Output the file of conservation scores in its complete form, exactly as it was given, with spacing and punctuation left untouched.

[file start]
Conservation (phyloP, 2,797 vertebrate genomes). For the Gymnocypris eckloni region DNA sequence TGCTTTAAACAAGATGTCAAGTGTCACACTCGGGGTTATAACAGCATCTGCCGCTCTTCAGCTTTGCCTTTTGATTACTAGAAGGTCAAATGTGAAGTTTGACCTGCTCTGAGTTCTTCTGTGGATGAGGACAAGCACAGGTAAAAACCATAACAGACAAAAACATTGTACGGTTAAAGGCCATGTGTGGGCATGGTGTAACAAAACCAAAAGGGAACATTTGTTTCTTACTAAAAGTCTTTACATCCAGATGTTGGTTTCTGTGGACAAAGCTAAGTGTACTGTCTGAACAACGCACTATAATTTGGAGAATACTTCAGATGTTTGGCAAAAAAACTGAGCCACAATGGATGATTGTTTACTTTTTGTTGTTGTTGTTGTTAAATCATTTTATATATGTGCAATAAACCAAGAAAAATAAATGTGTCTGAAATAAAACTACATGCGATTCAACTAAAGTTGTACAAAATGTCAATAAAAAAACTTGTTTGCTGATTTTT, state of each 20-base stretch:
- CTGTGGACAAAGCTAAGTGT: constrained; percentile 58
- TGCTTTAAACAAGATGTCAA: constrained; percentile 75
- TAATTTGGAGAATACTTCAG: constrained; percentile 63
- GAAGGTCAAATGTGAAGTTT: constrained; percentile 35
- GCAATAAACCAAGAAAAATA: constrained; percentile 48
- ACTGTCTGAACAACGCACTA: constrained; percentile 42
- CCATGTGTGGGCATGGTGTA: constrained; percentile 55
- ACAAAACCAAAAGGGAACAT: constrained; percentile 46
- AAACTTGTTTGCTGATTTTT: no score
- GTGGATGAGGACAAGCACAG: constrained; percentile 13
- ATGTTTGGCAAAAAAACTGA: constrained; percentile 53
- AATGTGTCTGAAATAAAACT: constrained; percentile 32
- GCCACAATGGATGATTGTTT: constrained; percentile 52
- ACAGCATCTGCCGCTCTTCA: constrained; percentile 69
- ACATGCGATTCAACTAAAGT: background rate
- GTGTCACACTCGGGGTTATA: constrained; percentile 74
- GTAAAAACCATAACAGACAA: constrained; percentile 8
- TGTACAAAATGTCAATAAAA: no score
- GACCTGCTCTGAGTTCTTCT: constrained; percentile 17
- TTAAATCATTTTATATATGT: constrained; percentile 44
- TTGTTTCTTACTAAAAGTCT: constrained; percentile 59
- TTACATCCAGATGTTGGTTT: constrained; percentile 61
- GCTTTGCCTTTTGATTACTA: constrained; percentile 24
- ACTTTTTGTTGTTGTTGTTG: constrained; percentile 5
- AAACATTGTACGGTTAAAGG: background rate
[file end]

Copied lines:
Conservation (phyloP, 2,797 vertebrate genomes). For the Gymnocypris eckloni region DNA sequence TGCTTTAAACAAGATGTCAAGTGTCACACTCGGGGTTATAACAGCATCTGCCGCTCTTCAGCTTTGCCTTTTGATTACTAGAAGGTCAAATGTGAAGTTTGACCTGCTCTGAGTTCTTCTGTGGATGAGGACAAGCACAGGTAAAAACCATAACAGACAAAAACATTGTACGGTTAAAGGCCATGTGTGGGCATGGTGTAACAAAACCAAAAGGGAACATTTGTTTCTTACTAAAAGTCTTTACATCCAGATGTTGGTTTCTGTGGACAAAGCTAAGTGTACTGTCTGAACAACGCACTATAATTTGGAGAATACTTCAGATGTTTGGCAAAAAAACTGAGCCACAATGGATGATTGTTTACTTTTTGTTGTTGTTGTTGTTAAATCATTTTATATATGTGCAATAAACCAAGAAAAATAAATGTGTCTGAAATAAAACTACATGCGATTCAACTAAAGTTGTACAAAATGTCAATAAAAAAACTTGTTTGCTGATTTTT, state of each 20-base stretch:
- CTGTGGACAAAGCTAAGTGT: constrained; percentile 58
- TGCTTTAAACAAGATGTCAA: constrained; percentile 75
- TAATTTGGAGAATACTTCAG: constrained; percentile 63
- GAAGGTCAAATGTGAAGTTT: constrained; percentile 35
- GCAATAAACCAAGAAAAATA: constrained; percentile 48
- ACTGTCTGAACAACGCACTA: constrained; percentile 42
- CCATGTGTGGGCATGGTGTA: constrained; percentile 55
- ACAAAACCAAAAGGGAACAT: constrained; percentile 46
- AAACTTGTTTGCTGATTTTT: no score
- GTGGATGAGGACAAGCACAG: constrained; percentile 13
- ATGTTTGGCAAAAAAACTGA: constrained; percentile 53
- AATGTGTCTGAAATAAAACT: constrained; percentile 32
- GCCACAATGGATGATTGTTT: constrained; percentile 52
- ACAGCATCTGCCGCTCTTCA: constrained; percentile 69
- ACATGCGATTCAACTAAAGT: background rate
- GTGTCACACTCGGGGTTATA: constrained; percentile 74
- GTAAAAACCATAACAGACAA: constrained; percentile 8
- TGTACAAAATGTCAATAAAA: no score
- GACCTGCTCTGAGTTCTTCT: constrained; percentile 17
- TTAAATCATTTTATATATGT: constrained; percentile 44
- TTGTTTCTTACTAAAAGTCT: constrained; percentile 59
- TTACATCCAGATGTTGGTTT: constrained; percentile 61
- GCTTTGCCTTTTGATTACTA: constrained; percentile 24
- ACTTTTTGTTGTTGTTGTTG: constrained; percentile 5
- AAACATTGTACGGTTAAAGG: background rate